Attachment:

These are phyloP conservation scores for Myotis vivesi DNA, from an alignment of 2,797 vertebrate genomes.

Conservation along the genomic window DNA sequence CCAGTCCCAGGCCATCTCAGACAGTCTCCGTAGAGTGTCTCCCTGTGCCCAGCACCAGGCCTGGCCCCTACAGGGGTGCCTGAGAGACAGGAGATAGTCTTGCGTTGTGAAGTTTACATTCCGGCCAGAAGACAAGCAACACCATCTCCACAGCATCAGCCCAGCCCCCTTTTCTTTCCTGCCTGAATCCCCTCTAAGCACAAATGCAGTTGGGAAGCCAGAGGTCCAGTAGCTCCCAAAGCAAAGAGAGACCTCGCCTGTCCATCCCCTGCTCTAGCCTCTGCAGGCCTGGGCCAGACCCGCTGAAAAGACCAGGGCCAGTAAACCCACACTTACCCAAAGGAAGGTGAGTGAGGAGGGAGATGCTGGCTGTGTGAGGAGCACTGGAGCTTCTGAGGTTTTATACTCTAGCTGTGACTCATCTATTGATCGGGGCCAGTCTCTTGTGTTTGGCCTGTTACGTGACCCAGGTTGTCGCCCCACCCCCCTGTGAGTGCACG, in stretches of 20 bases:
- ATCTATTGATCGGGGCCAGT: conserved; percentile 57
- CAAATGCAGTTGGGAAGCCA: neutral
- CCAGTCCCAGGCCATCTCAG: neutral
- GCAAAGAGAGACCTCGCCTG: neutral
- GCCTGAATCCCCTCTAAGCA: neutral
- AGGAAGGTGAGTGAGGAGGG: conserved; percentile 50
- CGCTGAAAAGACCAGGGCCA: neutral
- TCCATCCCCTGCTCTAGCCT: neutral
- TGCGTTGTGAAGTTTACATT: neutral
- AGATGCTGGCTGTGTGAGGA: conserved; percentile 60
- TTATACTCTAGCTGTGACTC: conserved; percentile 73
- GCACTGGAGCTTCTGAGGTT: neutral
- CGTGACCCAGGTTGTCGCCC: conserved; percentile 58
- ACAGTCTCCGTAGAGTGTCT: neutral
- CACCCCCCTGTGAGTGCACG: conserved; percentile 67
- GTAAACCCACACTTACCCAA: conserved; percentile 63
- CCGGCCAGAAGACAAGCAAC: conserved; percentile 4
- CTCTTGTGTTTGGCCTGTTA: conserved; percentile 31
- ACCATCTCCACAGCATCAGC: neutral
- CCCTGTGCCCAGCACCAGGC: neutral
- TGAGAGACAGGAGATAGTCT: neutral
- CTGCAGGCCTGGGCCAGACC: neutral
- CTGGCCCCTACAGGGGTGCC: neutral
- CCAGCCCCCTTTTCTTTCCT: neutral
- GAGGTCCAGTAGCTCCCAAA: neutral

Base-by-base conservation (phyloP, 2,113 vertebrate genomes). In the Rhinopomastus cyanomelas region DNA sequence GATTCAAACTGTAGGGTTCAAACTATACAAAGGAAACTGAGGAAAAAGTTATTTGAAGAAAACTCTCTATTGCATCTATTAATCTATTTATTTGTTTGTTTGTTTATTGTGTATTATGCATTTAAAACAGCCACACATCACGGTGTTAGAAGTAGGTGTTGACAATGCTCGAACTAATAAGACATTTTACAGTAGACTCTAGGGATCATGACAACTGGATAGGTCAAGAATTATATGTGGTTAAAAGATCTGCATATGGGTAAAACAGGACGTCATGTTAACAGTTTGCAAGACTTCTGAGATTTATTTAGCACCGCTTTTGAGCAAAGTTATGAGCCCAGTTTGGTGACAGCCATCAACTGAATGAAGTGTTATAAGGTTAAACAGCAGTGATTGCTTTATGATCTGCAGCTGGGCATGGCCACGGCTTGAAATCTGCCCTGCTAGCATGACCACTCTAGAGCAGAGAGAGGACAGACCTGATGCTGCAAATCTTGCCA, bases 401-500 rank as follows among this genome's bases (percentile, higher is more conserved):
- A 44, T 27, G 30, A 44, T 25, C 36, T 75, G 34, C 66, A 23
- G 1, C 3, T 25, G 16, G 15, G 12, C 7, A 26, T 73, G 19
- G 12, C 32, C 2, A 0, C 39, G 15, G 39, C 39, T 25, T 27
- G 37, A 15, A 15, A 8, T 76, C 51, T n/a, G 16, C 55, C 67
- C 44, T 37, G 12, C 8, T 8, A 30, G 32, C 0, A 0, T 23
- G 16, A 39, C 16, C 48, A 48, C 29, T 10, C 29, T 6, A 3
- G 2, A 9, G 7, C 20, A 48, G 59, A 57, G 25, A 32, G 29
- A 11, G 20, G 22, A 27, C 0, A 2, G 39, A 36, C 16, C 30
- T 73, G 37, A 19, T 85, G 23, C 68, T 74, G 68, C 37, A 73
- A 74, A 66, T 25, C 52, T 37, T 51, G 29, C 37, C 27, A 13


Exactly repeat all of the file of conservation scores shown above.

These are phyloP conservation scores for Myotis vivesi DNA, from an alignment of 2,797 vertebrate genomes.

Conservation along the genomic window DNA sequence CCAGTCCCAGGCCATCTCAGACAGTCTCCGTAGAGTGTCTCCCTGTGCCCAGCACCAGGCCTGGCCCCTACAGGGGTGCCTGAGAGACAGGAGATAGTCTTGCGTTGTGAAGTTTACATTCCGGCCAGAAGACAAGCAACACCATCTCCACAGCATCAGCCCAGCCCCCTTTTCTTTCCTGCCTGAATCCCCTCTAAGCACAAATGCAGTTGGGAAGCCAGAGGTCCAGTAGCTCCCAAAGCAAAGAGAGACCTCGCCTGTCCATCCCCTGCTCTAGCCTCTGCAGGCCTGGGCCAGACCCGCTGAAAAGACCAGGGCCAGTAAACCCACACTTACCCAAAGGAAGGTGAGTGAGGAGGGAGATGCTGGCTGTGTGAGGAGCACTGGAGCTTCTGAGGTTTTATACTCTAGCTGTGACTCATCTATTGATCGGGGCCAGTCTCTTGTGTTTGGCCTGTTACGTGACCCAGGTTGTCGCCCCACCCCCCTGTGAGTGCACG, in stretches of 20 bases:
- ATCTATTGATCGGGGCCAGT: conserved; percentile 57
- CAAATGCAGTTGGGAAGCCA: neutral
- CCAGTCCCAGGCCATCTCAG: neutral
- GCAAAGAGAGACCTCGCCTG: neutral
- GCCTGAATCCCCTCTAAGCA: neutral
- AGGAAGGTGAGTGAGGAGGG: conserved; percentile 50
- CGCTGAAAAGACCAGGGCCA: neutral
- TCCATCCCCTGCTCTAGCCT: neutral
- TGCGTTGTGAAGTTTACATT: neutral
- AGATGCTGGCTGTGTGAGGA: conserved; percentile 60
- TTATACTCTAGCTGTGACTC: conserved; percentile 73
- GCACTGGAGCTTCTGAGGTT: neutral
- CGTGACCCAGGTTGTCGCCC: conserved; percentile 58
- ACAGTCTCCGTAGAGTGTCT: neutral
- CACCCCCCTGTGAGTGCACG: conserved; percentile 67
- GTAAACCCACACTTACCCAA: conserved; percentile 63
- CCGGCCAGAAGACAAGCAAC: conserved; percentile 4
- CTCTTGTGTTTGGCCTGTTA: conserved; percentile 31
- ACCATCTCCACAGCATCAGC: neutral
- CCCTGTGCCCAGCACCAGGC: neutral
- TGAGAGACAGGAGATAGTCT: neutral
- CTGCAGGCCTGGGCCAGACC: neutral
- CTGGCCCCTACAGGGGTGCC: neutral
- CCAGCCCCCTTTTCTTTCCT: neutral
- GAGGTCCAGTAGCTCCCAAA: neutral

Base-by-base conservation (phyloP, 2,113 vertebrate genomes). In the Rhinopomastus cyanomelas region DNA sequence GATTCAAACTGTAGGGTTCAAACTATACAAAGGAAACTGAGGAAAAAGTTATTTGAAGAAAACTCTCTATTGCATCTATTAATCTATTTATTTGTTTGTTTGTTTATTGTGTATTATGCATTTAAAACAGCCACACATCACGGTGTTAGAAGTAGGTGTTGACAATGCTCGAACTAATAAGACATTTTACAGTAGACTCTAGGGATCATGACAACTGGATAGGTCAAGAATTATATGTGGTTAAAAGATCTGCATATGGGTAAAACAGGACGTCATGTTAACAGTTTGCAAGACTTCTGAGATTTATTTAGCACCGCTTTTGAGCAAAGTTATGAGCCCAGTTTGGTGACAGCCATCAACTGAATGAAGTGTTATAAGGTTAAACAGCAGTGATTGCTTTATGATCTGCAGCTGGGCATGGCCACGGCTTGAAATCTGCCCTGCTAGCATGACCACTCTAGAGCAGAGAGAGGACAGACCTGATGCTGCAAATCTTGCCA, bases 401-500 rank as follows among this genome's bases (percentile, higher is more conserved):
- A 44, T 27, G 30, A 44, T 25, C 36, T 75, G 34, C 66, A 23
- G 1, C 3, T 25, G 16, G 15, G 12, C 7, A 26, T 73, G 19
- G 12, C 32, C 2, A 0, C 39, G 15, G 39, C 39, T 25, T 27
- G 37, A 15, A 15, A 8, T 76, C 51, T n/a, G 16, C 55, C 67
- C 44, T 37, G 12, C 8, T 8, A 30, G 32, C 0, A 0, T 23
- G 16, A 39, C 16, C 48, A 48, C 29, T 10, C 29, T 6, A 3
- G 2, A 9, G 7, C 20, A 48, G 59, A 57, G 25, A 32, G 29
- A 11, G 20, G 22, A 27, C 0, A 2, G 39, A 36, C 16, C 30
- T 73, G 37, A 19, T 85, G 23, C 68, T 74, G 68, C 37, A 73
- A 74, A 66, T 25, C 52, T 37, T 51, G 29, C 37, C 27, A 13